Oh man, this was a nightmare. After months of studying and OSCE practice, we had our exams and OSCEs, then we had to pack and move our stuff, and then I had to continue my future housemate's futile search for houses; that's months of non-stop stress. I hate packing with a passion, so I dragged my feet for the longest time. Sandeep, Khai, and I were moving our and Hui Ning's stuff up to Launnie together in a moving truck, and we'd confirmed the date about five days beforehand. Still, I ended up sleeping only an hour the night before because I was up packing and rearranging and being sad about leaving Hobart. We drove three hours to Launnie, stopped at Yining's to pick up some stuff My sold me, drove to their new place, dumped everything in the truck out onto the road, and Khai had to drive three hours back to Hobart right away so he could return the truck on time and make his evening bus back to Launnie. We had to wake up poor Suman who'd been sleeping before his night shift, and he let us in and helped us bring four people's worth of stuff off the road and into the house. We must've been quite a sight.
The stress didn't stop there, though! I didn't have a place in Launnie yet, so I had to stay with the three guys for a while while I looked for/at houses. They were super gracious about it, and it turned out that Suman actually had a spare bed in the living room that I was able to use. I feel that we all bonded over watching 3 Idiots (which is, by the way, pretty amazing) and figuring out how to use the induction stove together. Funnily enough, we're going to be neighbours next year! A friend of a friend of a friend was looking for someone to take over their lease this coming January, and it turned out to be the house next door. It's perfect because it's right across the road from the hospital, and next to a house with three pretty great guys. Funny how life works out sometimes!
OCF Hobart represent!
Photo credit: Megan Ong
This year was my last year at OCF, since I'll be leaving for Launnie next year, where there isn't an OCF branch. With this in mind, and knowing that I'd have to stay back in Tassie for a while anyway to move my stuff to Launnie, I figured why not go for convy? I'd sat through two years of our local convy rep (hi, Olive) pestering us to go and since I was working this year, I'd be able to pay on my own however much the UTAS grant didn't cover. Protests from my screaming introversion aside (it would be five whole days of being constantly surrounded by people), it sounded good!
To be honest, by the time convy rolled around, I was incredibly homesick and really just wanted to go home. Instead, I left Launnie for Sydney, where I spent my nine-hour layover exploring The Rocks and the Sydney Opera House. Then I flew from Sydney to Perth. Joya was kind enough to pick me up and put me up for the night, before convy the next day. The convy organisers had, well, organised for everyone to be picked up and taken care of the night before, and arranged transport to the campsite from a collection point, as well as transport to the collection point! This must have been fairly nightmarish to conduct, so I was super impressed.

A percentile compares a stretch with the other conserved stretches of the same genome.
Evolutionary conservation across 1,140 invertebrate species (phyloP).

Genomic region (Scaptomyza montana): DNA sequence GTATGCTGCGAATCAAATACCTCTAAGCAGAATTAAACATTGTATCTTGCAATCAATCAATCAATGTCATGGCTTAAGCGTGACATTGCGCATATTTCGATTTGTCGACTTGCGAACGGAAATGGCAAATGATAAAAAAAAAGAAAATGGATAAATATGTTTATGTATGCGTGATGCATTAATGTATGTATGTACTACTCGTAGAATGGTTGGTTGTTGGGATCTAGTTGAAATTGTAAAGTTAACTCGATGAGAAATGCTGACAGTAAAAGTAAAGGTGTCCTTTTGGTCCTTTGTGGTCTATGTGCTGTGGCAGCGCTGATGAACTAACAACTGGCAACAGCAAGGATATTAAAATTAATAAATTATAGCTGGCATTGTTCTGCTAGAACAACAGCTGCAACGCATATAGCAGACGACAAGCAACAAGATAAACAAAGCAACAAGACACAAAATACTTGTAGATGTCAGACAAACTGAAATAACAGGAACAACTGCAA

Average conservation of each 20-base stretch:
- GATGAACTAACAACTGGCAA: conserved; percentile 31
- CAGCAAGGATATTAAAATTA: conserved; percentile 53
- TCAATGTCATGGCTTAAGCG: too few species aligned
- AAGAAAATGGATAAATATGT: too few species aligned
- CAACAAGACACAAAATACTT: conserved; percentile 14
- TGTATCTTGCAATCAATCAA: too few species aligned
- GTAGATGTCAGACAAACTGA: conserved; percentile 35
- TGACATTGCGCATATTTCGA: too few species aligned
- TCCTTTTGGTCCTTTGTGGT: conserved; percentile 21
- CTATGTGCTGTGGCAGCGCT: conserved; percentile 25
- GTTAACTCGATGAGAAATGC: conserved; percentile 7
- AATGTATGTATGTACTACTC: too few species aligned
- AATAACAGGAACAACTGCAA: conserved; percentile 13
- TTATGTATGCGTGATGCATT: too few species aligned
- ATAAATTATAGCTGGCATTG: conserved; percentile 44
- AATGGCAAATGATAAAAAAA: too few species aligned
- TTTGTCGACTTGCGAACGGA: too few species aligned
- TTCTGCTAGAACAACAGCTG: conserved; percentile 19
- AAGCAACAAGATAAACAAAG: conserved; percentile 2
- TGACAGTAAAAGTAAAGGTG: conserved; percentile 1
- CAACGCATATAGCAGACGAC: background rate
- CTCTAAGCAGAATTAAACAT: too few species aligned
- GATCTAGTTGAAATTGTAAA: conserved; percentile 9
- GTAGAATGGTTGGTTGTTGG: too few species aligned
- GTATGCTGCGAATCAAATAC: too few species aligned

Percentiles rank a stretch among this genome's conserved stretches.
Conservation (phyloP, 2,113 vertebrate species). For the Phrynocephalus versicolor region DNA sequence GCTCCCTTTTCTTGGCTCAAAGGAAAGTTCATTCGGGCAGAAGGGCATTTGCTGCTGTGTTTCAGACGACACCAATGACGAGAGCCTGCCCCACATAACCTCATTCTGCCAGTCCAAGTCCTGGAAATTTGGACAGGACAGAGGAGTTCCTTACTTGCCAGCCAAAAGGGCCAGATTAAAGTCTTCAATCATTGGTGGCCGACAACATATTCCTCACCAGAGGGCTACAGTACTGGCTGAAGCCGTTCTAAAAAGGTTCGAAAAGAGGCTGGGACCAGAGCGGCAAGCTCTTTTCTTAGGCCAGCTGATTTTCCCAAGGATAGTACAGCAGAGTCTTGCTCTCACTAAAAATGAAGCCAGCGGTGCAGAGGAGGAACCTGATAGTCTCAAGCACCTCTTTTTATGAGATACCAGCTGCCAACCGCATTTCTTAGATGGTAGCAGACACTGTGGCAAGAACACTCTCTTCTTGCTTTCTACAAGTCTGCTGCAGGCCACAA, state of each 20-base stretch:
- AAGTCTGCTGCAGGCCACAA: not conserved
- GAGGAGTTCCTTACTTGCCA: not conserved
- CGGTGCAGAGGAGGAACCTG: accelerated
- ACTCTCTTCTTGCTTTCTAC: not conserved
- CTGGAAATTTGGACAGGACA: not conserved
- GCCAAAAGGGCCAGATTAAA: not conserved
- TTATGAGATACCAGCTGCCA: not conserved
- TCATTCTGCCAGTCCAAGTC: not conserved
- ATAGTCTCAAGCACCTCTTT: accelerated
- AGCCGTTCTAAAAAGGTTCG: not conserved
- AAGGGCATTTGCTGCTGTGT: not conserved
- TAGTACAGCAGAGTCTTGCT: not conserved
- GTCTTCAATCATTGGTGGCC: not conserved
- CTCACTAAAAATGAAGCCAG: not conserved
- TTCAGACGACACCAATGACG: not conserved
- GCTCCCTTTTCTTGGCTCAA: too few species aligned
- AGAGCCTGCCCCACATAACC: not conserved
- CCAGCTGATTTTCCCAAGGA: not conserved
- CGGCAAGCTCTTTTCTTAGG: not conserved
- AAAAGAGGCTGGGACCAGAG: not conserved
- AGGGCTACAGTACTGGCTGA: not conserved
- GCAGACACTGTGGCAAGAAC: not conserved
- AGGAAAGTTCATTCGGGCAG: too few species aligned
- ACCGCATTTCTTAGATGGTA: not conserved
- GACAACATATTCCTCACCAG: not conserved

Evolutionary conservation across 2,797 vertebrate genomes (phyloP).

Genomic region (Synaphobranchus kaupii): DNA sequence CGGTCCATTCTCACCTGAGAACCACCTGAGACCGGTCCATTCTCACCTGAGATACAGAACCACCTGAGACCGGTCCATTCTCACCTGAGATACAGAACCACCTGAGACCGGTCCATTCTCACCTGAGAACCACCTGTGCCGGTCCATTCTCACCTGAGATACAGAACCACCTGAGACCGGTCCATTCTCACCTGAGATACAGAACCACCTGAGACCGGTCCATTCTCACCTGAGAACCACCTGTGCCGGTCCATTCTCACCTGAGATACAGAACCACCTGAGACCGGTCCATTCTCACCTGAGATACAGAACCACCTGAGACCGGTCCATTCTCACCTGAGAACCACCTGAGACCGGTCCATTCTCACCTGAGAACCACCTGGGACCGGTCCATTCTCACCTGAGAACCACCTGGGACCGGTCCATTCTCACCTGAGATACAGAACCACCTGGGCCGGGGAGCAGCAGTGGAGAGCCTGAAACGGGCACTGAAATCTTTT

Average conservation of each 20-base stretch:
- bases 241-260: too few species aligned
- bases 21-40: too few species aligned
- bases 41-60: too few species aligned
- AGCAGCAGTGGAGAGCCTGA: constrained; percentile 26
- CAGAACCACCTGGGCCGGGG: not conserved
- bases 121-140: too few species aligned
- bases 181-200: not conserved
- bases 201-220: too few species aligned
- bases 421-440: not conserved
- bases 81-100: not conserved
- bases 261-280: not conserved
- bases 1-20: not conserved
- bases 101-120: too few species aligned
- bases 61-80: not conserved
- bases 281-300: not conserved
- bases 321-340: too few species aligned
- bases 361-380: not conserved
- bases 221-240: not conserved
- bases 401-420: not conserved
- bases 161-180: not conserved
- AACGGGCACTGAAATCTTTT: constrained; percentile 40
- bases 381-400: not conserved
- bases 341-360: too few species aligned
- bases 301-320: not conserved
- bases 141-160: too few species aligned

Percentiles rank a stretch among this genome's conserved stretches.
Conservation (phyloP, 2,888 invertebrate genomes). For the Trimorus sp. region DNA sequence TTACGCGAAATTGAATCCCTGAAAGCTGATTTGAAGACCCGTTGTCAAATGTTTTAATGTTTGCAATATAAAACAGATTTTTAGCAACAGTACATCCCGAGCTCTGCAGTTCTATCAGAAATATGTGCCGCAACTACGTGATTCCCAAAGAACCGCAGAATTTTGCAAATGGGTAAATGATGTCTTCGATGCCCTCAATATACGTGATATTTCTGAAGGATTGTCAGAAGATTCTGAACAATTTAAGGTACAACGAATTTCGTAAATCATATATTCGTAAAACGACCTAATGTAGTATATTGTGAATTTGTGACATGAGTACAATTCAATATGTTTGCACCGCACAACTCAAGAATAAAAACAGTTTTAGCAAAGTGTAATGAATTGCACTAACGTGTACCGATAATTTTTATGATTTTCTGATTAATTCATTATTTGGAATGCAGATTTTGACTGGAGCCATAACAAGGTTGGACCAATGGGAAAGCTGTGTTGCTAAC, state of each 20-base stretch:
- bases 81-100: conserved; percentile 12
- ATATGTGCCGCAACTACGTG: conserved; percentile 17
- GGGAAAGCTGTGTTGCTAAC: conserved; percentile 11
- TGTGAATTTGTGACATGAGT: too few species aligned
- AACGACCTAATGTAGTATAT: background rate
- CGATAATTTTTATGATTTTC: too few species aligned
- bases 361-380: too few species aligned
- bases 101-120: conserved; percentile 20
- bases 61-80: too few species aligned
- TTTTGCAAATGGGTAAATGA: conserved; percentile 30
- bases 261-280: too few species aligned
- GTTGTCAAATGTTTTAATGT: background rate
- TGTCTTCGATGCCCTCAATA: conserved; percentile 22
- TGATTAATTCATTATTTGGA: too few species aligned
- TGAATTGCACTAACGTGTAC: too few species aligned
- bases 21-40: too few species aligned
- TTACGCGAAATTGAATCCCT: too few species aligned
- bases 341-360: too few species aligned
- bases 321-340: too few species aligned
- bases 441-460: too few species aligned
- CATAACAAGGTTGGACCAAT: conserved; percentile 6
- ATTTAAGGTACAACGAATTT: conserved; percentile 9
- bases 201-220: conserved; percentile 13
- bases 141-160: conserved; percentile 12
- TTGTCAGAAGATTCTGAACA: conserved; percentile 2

OCF convy 2k15
Photo credit: Traci Chan
I ended up being glad that I went for convy. This year has been pretty spiritually trying for me, so those five days were a much-needed time of refreshment and reconnection. This year's theme was 'More of Him, less of me', with Ps. Chris Chia and Ps. Binh Nguyen as the main speakers. Ps Binh's sermons resonated with me, particularly the one about humility. (If Jesus, who is God, could humble Himself to do the Father's will, how could I, a mere human, not? I thought about that a lot, particularly over Christmas). We also got to pick two workshops to attend: I opted for A Christian's Perspective On Homosexuality for the first day and What to Look For In a Church? on the second...despite pokes and prods from certain individuals (hi, Hui Ning) to sign up for Singlehood is Not a Waiting Room instead. I enjoyed the activities the convy committee planned out for us, and appreciate the massive amounts of effort that must've gone into them.
Of course, at convy, there was fellowship as well. I don't know what it is about camps like these, but times of sharing are always so raw and open and encouraging. There were confessions, prayer requests, discussions, and exchanges of advice amongst people I was comfortable with, and I really, really treasure those times. It's so much easier sharing your burdens with brothers and sisters in Christ, because they have the same set of guiding values and know to be true the same Biblical truths that you do; even if they don't know what to say at times, at the very least, you know that they really do understand. Shoutout to the UNSW guys with whom we had our centre sharing every night -- thanks for the good talks, guys.
As much as I enjoyed convy, I was also really, really glad to be heading home after the five days. And that is where I am now.
One of many flights in December
It really has been one heck of a year. While I appreciate the things that I've learnt and the people I've met over the past twelve months, I'm glad that 2015 is on its way out. I've probably missed out a few things in this post, but that's okay; 2015's ending in eleven minutes, and then it's on to the next, hopefully with bigger and better things.
Goodbye, 2015, and thanks for the memories.
Hello, 2016. Please be kind.